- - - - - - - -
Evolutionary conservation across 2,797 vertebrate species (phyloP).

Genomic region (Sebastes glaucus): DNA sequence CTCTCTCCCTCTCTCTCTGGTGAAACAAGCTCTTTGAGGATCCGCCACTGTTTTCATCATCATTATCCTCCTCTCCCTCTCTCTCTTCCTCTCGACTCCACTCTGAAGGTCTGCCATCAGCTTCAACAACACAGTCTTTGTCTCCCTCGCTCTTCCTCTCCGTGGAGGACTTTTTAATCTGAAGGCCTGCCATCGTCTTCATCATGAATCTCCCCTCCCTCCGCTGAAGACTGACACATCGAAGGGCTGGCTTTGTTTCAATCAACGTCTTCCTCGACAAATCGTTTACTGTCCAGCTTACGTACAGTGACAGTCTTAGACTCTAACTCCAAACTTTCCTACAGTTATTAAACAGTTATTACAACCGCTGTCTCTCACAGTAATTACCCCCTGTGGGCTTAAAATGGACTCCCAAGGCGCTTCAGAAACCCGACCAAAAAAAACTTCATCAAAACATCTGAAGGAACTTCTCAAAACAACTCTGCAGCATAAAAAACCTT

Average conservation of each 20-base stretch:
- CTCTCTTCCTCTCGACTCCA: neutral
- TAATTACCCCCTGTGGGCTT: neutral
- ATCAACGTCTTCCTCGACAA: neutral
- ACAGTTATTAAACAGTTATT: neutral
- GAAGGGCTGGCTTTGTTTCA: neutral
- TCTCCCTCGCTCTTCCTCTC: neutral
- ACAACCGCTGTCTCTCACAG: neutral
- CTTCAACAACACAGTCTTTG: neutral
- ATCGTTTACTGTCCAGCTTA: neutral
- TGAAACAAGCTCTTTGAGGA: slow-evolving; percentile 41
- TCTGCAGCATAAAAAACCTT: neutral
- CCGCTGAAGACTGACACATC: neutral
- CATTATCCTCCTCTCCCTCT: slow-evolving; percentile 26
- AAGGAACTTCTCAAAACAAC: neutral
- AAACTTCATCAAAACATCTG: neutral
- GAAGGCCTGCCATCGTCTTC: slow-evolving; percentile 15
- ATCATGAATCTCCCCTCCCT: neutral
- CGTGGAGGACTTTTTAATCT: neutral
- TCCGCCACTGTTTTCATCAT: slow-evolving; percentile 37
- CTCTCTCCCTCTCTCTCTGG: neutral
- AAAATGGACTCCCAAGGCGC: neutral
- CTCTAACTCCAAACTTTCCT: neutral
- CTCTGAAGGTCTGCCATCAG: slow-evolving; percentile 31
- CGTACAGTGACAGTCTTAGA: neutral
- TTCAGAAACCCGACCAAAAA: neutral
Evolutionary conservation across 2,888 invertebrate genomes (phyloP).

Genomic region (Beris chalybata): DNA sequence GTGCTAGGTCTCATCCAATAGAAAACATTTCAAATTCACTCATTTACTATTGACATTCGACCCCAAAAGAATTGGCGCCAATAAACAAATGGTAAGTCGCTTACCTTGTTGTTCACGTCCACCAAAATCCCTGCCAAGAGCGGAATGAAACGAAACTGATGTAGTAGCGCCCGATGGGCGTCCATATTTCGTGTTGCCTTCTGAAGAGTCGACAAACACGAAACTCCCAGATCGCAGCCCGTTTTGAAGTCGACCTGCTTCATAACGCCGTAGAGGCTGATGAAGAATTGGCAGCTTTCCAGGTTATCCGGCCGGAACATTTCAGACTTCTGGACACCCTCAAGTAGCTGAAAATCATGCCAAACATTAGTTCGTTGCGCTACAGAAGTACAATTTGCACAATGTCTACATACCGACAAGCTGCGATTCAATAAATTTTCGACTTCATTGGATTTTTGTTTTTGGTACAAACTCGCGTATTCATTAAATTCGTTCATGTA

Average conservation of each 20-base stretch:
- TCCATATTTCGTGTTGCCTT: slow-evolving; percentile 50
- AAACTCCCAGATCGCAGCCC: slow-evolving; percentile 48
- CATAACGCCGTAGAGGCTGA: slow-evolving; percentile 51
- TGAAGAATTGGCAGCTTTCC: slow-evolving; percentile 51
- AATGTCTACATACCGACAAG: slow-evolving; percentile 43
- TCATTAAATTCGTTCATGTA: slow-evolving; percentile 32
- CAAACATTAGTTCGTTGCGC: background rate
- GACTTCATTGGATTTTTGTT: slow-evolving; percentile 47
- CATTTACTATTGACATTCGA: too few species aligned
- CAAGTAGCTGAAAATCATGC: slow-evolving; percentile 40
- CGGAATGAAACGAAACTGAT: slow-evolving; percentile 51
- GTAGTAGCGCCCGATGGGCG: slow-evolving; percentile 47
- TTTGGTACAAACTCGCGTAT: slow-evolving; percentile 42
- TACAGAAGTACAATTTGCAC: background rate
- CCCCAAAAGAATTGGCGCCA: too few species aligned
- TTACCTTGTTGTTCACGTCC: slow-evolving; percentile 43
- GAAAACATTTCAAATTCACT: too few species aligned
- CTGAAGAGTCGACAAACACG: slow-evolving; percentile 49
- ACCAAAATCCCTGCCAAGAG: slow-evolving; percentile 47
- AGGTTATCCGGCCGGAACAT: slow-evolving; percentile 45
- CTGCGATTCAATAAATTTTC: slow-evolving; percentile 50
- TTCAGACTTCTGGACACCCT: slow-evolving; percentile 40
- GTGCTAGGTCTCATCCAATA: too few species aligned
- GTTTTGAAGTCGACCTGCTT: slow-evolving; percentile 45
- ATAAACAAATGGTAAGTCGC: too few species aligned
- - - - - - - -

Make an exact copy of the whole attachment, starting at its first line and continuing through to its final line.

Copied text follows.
Evolutionary conservation across 2,797 vertebrate species (phyloP).

Genomic region (Sebastes glaucus): DNA sequence CTCTCTCCCTCTCTCTCTGGTGAAACAAGCTCTTTGAGGATCCGCCACTGTTTTCATCATCATTATCCTCCTCTCCCTCTCTCTCTTCCTCTCGACTCCACTCTGAAGGTCTGCCATCAGCTTCAACAACACAGTCTTTGTCTCCCTCGCTCTTCCTCTCCGTGGAGGACTTTTTAATCTGAAGGCCTGCCATCGTCTTCATCATGAATCTCCCCTCCCTCCGCTGAAGACTGACACATCGAAGGGCTGGCTTTGTTTCAATCAACGTCTTCCTCGACAAATCGTTTACTGTCCAGCTTACGTACAGTGACAGTCTTAGACTCTAACTCCAAACTTTCCTACAGTTATTAAACAGTTATTACAACCGCTGTCTCTCACAGTAATTACCCCCTGTGGGCTTAAAATGGACTCCCAAGGCGCTTCAGAAACCCGACCAAAAAAAACTTCATCAAAACATCTGAAGGAACTTCTCAAAACAACTCTGCAGCATAAAAAACCTT

Average conservation of each 20-base stretch:
- CTCTCTTCCTCTCGACTCCA: neutral
- TAATTACCCCCTGTGGGCTT: neutral
- ATCAACGTCTTCCTCGACAA: neutral
- ACAGTTATTAAACAGTTATT: neutral
- GAAGGGCTGGCTTTGTTTCA: neutral
- TCTCCCTCGCTCTTCCTCTC: neutral
- ACAACCGCTGTCTCTCACAG: neutral
- CTTCAACAACACAGTCTTTG: neutral
- ATCGTTTACTGTCCAGCTTA: neutral
- TGAAACAAGCTCTTTGAGGA: slow-evolving; percentile 41
- TCTGCAGCATAAAAAACCTT: neutral
- CCGCTGAAGACTGACACATC: neutral
- CATTATCCTCCTCTCCCTCT: slow-evolving; percentile 26
- AAGGAACTTCTCAAAACAAC: neutral
- AAACTTCATCAAAACATCTG: neutral
- GAAGGCCTGCCATCGTCTTC: slow-evolving; percentile 15
- ATCATGAATCTCCCCTCCCT: neutral
- CGTGGAGGACTTTTTAATCT: neutral
- TCCGCCACTGTTTTCATCAT: slow-evolving; percentile 37
- CTCTCTCCCTCTCTCTCTGG: neutral
- AAAATGGACTCCCAAGGCGC: neutral
- CTCTAACTCCAAACTTTCCT: neutral
- CTCTGAAGGTCTGCCATCAG: slow-evolving; percentile 31
- CGTACAGTGACAGTCTTAGA: neutral
- TTCAGAAACCCGACCAAAAA: neutral
Evolutionary conservation across 2,888 invertebrate genomes (phyloP).

Genomic region (Beris chalybata): DNA sequence GTGCTAGGTCTCATCCAATAGAAAACATTTCAAATTCACTCATTTACTATTGACATTCGACCCCAAAAGAATTGGCGCCAATAAACAAATGGTAAGTCGCTTACCTTGTTGTTCACGTCCACCAAAATCCCTGCCAAGAGCGGAATGAAACGAAACTGATGTAGTAGCGCCCGATGGGCGTCCATATTTCGTGTTGCCTTCTGAAGAGTCGACAAACACGAAACTCCCAGATCGCAGCCCGTTTTGAAGTCGACCTGCTTCATAACGCCGTAGAGGCTGATGAAGAATTGGCAGCTTTCCAGGTTATCCGGCCGGAACATTTCAGACTTCTGGACACCCTCAAGTAGCTGAAAATCATGCCAAACATTAGTTCGTTGCGCTACAGAAGTACAATTTGCACAATGTCTACATACCGACAAGCTGCGATTCAATAAATTTTCGACTTCATTGGATTTTTGTTTTTGGTACAAACTCGCGTATTCATTAAATTCGTTCATGTA

Average conservation of each 20-base stretch:
- TCCATATTTCGTGTTGCCTT: slow-evolving; percentile 50
- AAACTCCCAGATCGCAGCCC: slow-evolving; percentile 48
- CATAACGCCGTAGAGGCTGA: slow-evolving; percentile 51
- TGAAGAATTGGCAGCTTTCC: slow-evolving; percentile 51
- AATGTCTACATACCGACAAG: slow-evolving; percentile 43
- TCATTAAATTCGTTCATGTA: slow-evolving; percentile 32
- CAAACATTAGTTCGTTGCGC: background rate
- GACTTCATTGGATTTTTGTT: slow-evolving; percentile 47
- CATTTACTATTGACATTCGA: too few species aligned
- CAAGTAGCTGAAAATCATGC: slow-evolving; percentile 40
- CGGAATGAAACGAAACTGAT: slow-evolving; percentile 51
- GTAGTAGCGCCCGATGGGCG: slow-evolving; percentile 47
- TTTGGTACAAACTCGCGTAT: slow-evolving; percentile 42
- TACAGAAGTACAATTTGCAC: background rate
- CCCCAAAAGAATTGGCGCCA: too few species aligned
- TTACCTTGTTGTTCACGTCC: slow-evolving; percentile 43
- GAAAACATTTCAAATTCACT: too few species aligned
- CTGAAGAGTCGACAAACACG: slow-evolving; percentile 49
- ACCAAAATCCCTGCCAAGAG: slow-evolving; percentile 47
- AGGTTATCCGGCCGGAACAT: slow-evolving; percentile 45
- CTGCGATTCAATAAATTTTC: slow-evolving; percentile 50
- TTCAGACTTCTGGACACCCT: slow-evolving; percentile 40
- GTGCTAGGTCTCATCCAATA: too few species aligned
- GTTTTGAAGTCGACCTGCTT: slow-evolving; percentile 45
- ATAAACAAATGGTAAGTCGC: too few species aligned